Homeless shelters have exceeded their limits in Peoria

PEORIA (Heart of Illinois ABC) — A surge in homelessness means more people are seeking refuge at shelters in Peoria as organizations work with the city to find a quick solution.

Kristy Schofield is the director of homelessness and housing at Dream Center Peoria, and says they have more people in their facilities than ever before. The Center can accommodate up to 125 people at a time. But right now they are overrun with 135, with several sleeping on mats instead of beds due to overflow. While some may ask if they would stop letting people in, Schofield says that’s not Center policy, classed as a low-barrier shelter.

“Unfortunately, in every community, some people fall through the cracks,” she adds.

It’s not just the Dream Center that is feeling the effects. Facilities across the region are experiencing a similar surge, with the need to accommodate those seeking assistance. Local shelters are also pointing to the effects of the pandemic as a cause, with moratoriums on evictions and utility payments coming to an end. Many of those looking for a place to sleep are families, some with more than eight children and in some cases pregnant.

This becomes a major concern as the cold months approach. But before temperatures drop, facilities want to make sure they can handle the current surge before it gets worse. During the winter season, the city provides heated shelters to protect people from the cold, which could ease foot traffic to major centers.

In downtown Peoria near I-74 East, a group of tents are set up along a perimeter fence housing several homeless people. In response, the city partnered with Phoenix Community Services to provide shelter. They found four people at the site when they visited, three of whom chose to accept the city’s proposal.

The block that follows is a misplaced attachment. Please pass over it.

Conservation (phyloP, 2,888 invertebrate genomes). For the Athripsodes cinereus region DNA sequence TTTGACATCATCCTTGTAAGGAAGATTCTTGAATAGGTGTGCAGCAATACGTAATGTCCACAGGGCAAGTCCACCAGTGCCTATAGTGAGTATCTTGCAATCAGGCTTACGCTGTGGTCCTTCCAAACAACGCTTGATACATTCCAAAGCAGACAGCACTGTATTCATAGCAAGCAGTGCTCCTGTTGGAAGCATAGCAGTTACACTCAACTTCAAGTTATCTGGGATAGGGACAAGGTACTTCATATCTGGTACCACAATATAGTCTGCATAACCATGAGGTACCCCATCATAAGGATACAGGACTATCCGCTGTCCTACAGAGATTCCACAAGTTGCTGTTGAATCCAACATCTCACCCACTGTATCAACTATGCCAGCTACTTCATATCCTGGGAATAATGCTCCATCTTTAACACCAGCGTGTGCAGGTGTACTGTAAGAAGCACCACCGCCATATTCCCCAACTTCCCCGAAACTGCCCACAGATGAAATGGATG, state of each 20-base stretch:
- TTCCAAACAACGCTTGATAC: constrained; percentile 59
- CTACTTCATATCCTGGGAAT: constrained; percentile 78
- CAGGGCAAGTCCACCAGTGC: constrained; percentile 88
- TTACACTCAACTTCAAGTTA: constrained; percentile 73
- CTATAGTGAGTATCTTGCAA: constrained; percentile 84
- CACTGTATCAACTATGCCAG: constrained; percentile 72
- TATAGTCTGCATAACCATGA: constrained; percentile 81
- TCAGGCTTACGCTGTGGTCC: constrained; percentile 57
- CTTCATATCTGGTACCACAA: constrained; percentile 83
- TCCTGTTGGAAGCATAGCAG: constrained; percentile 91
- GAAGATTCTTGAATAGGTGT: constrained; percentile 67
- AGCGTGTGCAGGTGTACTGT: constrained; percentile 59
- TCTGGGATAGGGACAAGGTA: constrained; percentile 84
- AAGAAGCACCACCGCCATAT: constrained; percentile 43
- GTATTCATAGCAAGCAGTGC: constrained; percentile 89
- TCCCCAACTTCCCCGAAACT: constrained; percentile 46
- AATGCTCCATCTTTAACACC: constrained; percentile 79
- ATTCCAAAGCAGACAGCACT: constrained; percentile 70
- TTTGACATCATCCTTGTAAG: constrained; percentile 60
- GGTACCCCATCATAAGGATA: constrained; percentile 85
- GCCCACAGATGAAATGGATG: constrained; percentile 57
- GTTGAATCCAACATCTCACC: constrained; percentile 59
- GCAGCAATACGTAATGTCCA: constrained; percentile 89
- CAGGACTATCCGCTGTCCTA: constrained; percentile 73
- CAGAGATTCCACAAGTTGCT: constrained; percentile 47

“You can’t force everyone to take advantage of the services you provide, but you can do whatever you can to make them happy,” says Peoria Mayor Rita Ali.

“People who live there are very vulnerable and I would like to see them in a shelter situation. But unfortunately that doesn’t always happen,” adds Schofield.

This is an example of a larger problem: a lack of affordable and community housing in the area.

The Dream Center says a close partnership with the city means constant help in their efforts. It is part of the ‘Continuum of Care’, a local network of social services. The group of associations pools its resources to strengthen its offers to those who need it. With money from HUD (Housing and Urban Development) grants, the city works with these groups to find the best use of the money. Efforts include converting unused land into affordable apartments, like the old Methodist building next to downtown hospital campuses.

“We’re not the experts on what services to provide, but we have a fantastic team of experts in our community,” says Joe Dulin, Community Development Manager for the City of Peoria.

According to Dulin, the City is responsible for connecting displaced people to the right group through the continuum of care. The nonprofits involved are also stepping in to accommodate those who cannot fit into existing facilities.

The city’s number one priority right now is to make sure it can provide enough affordable housing to those who need it, taking steps like holding landlords accountable when they force residents to leave without a valid reason. Mayor Ali says easy access to public resources makes the city’s offer even stronger.

“That’s the good thing about Peoria is that we have a lot of resources that really work together.”

We contacted the Peoria police, asking if there was any action they could take against the encampment. They directed us to IDOT, who released a statement to us saying:

“We are aware of a homeless encampment in Fayette near Adams Street and, like all other parts of our system, we continue to monitor.”

The Dream Center is always looking for volunteers and encourages the public to contact them if they are interested in helping out. You can click on the link here to visit their website and learn more about the Center’s offerings to help the community. You can also dial 211 and get in touch with United Way Peoria and AMT for more information on available resources. This includes being placed on a coordinated admissions list, which can give you the opportunity to find permanent accommodation on a first-come, first-served basis.

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